Alice Hector, Ambassador to our sister company – Drummond Clinic – interviews Sports photographer Darren Wheeler

What drew you to photography, and triathlon photography, in particular?

I was initially drawn to sports photography through my own personal love of water-skiing. I have always embraced challenges that most photographers would shy away from. Bobbing along in a cold lake with 4 life vests for buoyancy and no waterproof camera equipment while a boat drives at you at 36 mph in varying light conditions is a challenge that most would run from. The progression into triathlon came naturally though. The dream has been to be able to deliver studio quality photography in a live race environment.  The difference with triathlon photography is that the environment is changing all the time: one second the light is in front, the next it is behind, and that involves many in camera changes throughout a race. It’s all about pushing the boundaries of what is possible.

What elements does an image have to have, to make you proud of it?

There are four things that form a great image.

Focus is the main one: if the subject isn’t in focus, sadly it’s straight in the bin.

Composition is a close 2nd, and takes a long time to learn.

Then for me, it’s to either shoot with movement or to freeze the motion and this can be critical to how a photo comes out.

Finally of course is exposure, however these days with the dynamic range in the latest cameras a huge amount can be recovered in post-processing.

How much work is involved in event photography?

An Ironman is a seriously hard day at the office.  I’m carrying 25kgs of kit in a race, and covering the full race distance (albeit not all on foot!) and a fair bit more.  I start shooting at around 5am as the pre-race nerves and last-minute checks are great for capturing atmosphere, and then I’m also there at midnight to get the last finishers. Only then can I get to a computer to start editing, so that the photos are live the next morning.  It’s normally a 24 hour stint and probably takes me as long to recover as most athletes do post-race.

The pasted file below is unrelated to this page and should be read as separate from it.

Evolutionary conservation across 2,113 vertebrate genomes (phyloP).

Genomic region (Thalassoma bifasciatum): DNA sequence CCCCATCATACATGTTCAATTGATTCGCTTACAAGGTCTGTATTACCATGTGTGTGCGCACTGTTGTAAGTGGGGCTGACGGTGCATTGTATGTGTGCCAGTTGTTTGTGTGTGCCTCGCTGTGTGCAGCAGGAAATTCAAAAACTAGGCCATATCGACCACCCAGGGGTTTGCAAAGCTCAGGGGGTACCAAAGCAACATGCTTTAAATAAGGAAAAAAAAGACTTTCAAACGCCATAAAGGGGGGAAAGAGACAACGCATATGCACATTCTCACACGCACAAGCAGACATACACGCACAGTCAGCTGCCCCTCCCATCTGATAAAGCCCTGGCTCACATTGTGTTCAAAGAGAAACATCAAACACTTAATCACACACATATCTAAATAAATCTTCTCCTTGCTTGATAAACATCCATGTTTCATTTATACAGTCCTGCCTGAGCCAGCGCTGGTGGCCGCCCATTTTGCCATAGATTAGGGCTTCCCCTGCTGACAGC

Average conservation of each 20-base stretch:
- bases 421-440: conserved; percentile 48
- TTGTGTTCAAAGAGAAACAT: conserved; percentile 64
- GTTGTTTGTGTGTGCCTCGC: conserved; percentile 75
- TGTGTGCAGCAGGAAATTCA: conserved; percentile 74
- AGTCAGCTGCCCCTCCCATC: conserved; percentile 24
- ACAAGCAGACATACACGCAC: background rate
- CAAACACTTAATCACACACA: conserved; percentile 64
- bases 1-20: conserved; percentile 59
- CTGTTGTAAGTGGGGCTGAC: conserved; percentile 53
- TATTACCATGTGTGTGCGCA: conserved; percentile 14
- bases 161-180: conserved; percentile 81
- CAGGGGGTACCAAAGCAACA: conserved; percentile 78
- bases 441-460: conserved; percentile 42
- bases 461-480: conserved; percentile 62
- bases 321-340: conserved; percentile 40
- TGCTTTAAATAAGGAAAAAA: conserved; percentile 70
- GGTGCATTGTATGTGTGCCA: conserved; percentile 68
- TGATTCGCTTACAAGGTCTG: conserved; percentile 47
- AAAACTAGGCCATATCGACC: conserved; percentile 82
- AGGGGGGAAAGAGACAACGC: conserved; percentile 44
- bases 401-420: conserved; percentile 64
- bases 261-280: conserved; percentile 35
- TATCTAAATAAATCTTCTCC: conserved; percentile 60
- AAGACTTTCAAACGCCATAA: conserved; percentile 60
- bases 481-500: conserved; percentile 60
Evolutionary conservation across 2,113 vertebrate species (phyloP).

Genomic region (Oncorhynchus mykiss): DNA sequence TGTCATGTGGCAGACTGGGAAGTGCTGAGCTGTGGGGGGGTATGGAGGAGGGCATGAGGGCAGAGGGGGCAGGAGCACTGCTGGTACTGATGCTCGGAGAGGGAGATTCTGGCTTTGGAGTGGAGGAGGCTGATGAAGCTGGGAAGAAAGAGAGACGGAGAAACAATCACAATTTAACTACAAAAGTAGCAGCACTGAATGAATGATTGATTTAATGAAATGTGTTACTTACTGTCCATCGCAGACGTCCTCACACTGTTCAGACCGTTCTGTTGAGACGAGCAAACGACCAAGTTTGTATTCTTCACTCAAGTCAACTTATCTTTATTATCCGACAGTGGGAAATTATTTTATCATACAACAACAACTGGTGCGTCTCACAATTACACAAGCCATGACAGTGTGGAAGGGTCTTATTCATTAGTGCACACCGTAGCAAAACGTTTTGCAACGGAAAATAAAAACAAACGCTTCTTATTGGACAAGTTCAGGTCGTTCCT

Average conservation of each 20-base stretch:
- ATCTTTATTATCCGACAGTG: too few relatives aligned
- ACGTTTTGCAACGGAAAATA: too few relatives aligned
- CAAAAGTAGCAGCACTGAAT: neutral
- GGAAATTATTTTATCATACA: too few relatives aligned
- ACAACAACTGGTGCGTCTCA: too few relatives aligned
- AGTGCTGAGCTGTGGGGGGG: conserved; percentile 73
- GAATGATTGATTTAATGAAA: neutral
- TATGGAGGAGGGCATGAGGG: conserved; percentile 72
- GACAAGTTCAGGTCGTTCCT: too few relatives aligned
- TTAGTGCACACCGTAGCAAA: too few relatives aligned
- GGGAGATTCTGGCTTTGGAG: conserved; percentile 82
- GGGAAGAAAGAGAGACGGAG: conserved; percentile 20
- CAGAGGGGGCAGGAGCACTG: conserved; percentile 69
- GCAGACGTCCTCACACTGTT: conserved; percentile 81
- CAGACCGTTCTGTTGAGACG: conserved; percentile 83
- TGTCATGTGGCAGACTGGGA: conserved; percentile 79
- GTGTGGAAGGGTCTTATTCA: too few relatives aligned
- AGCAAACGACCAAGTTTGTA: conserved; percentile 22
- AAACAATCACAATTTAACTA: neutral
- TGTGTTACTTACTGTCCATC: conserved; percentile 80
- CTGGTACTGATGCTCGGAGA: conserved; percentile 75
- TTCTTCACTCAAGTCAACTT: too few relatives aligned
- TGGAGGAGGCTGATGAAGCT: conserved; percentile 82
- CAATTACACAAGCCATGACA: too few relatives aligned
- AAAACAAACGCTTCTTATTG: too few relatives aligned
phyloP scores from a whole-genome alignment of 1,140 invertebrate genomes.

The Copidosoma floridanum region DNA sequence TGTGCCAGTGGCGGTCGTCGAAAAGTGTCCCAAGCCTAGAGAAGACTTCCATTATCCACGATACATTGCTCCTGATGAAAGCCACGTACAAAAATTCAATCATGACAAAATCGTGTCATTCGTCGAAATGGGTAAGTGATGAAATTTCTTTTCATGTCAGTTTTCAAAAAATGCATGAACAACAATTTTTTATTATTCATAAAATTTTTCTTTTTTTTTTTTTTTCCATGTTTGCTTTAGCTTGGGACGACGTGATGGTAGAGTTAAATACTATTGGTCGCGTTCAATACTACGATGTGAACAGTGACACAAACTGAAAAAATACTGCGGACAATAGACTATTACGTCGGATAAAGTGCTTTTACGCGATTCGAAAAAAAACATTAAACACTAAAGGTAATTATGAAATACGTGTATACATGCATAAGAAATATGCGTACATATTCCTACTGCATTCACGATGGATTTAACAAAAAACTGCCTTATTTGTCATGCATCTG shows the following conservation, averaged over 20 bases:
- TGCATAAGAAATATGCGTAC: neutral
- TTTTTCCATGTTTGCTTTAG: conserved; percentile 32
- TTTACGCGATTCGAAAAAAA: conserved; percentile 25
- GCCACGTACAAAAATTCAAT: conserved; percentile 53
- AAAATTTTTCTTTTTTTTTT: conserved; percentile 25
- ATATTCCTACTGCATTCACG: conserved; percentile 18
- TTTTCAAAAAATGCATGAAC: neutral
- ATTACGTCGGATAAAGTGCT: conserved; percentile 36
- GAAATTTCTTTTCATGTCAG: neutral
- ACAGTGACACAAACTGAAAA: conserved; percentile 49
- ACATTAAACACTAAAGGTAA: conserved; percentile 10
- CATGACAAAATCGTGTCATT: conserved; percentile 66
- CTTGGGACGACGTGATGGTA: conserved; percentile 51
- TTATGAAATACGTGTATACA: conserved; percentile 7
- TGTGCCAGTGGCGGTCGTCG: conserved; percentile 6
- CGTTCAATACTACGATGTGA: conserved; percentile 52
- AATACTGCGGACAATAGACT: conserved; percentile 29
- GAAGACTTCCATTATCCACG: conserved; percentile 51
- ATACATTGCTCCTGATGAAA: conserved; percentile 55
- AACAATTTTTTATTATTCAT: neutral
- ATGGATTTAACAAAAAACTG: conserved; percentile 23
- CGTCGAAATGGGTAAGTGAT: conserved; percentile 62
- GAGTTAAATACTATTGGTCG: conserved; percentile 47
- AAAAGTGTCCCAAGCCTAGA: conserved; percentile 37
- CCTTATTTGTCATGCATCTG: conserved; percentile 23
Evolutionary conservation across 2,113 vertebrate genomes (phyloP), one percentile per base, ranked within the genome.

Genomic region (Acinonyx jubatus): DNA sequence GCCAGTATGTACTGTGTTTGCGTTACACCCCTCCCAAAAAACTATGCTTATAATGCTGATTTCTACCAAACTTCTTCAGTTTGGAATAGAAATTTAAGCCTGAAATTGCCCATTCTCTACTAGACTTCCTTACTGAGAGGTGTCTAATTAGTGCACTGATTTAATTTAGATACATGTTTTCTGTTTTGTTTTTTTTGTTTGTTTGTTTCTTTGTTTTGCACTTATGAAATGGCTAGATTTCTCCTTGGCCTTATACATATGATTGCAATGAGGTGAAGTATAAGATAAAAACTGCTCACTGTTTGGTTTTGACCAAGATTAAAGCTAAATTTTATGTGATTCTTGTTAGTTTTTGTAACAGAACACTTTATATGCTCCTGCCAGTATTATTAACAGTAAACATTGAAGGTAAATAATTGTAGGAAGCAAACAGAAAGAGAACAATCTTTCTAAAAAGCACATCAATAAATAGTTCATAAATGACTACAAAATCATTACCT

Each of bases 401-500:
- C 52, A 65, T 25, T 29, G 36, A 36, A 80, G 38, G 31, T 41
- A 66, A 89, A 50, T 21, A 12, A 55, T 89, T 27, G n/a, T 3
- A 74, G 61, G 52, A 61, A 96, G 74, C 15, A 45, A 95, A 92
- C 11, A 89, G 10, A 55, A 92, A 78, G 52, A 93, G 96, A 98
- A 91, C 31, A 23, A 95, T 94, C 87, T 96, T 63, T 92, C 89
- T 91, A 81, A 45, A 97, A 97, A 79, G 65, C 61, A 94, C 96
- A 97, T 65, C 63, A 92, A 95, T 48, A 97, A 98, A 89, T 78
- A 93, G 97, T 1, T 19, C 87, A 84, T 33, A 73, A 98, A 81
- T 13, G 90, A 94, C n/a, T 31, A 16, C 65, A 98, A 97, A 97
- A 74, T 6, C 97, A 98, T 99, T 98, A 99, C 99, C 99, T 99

What’s the most enjoyable event or subject you’ve photographed?

There are so many events that I have such great memories from, and I consider myself so lucky to be able to experience the race up close and personal with the athletes, documenting their pain and passion for the sport. Xterra Cyprus was very special for me. The locations that Xterra hold races at are amongst the most beautiful in the world.  Once you have seen one TT bike on a road course, you have seen them all, but each and every photo of a mountain bike course is invariably different and more beautiful than you get on a road course.  I hope to shoot more for Xterra in the future.

How have you evolved your work over the past few years and where you see the world of sports photography developing further?

The key thing to learn has been composition and timing. Whenever I go and shoot new sports, I know that I must master the timing of the sport in my mind before I first push the button. This takes time and I rely heavily on communication from the athlete to tell me what works and what doesn’t.  Without this, the shoot is doomed. I have also worked hard to push the boundaries with technology, and mainly lighting. The gap between an iPhone camera and the cameras us photographers use has narrowed, so I have specifically pushed the limits of technology with lights and lenses as far as possible to highlight the differences. In the future the iphone cameras and GoPros will get better again, and most cameras will shoot video, and the highest quality stills can then be extracted from the video.  This technology is already available, but is not yet providing pro quality photos – yet!

What future projects have you got lined up that you are most excited about?

Next year I already have some amazing work coming up.  Israel is a regular for me at Israman: it is such a wonderful event to work for. Next is then Superleague Singapore which is the final in their race series. I shot Le Mans 24 this year as a bit of a test case, and I’m looking forward to getting another opportunity to be there again.  Over the next few years, I am hoping that my love for sports photography will take me further afield to some of the most beautiful locations in the world.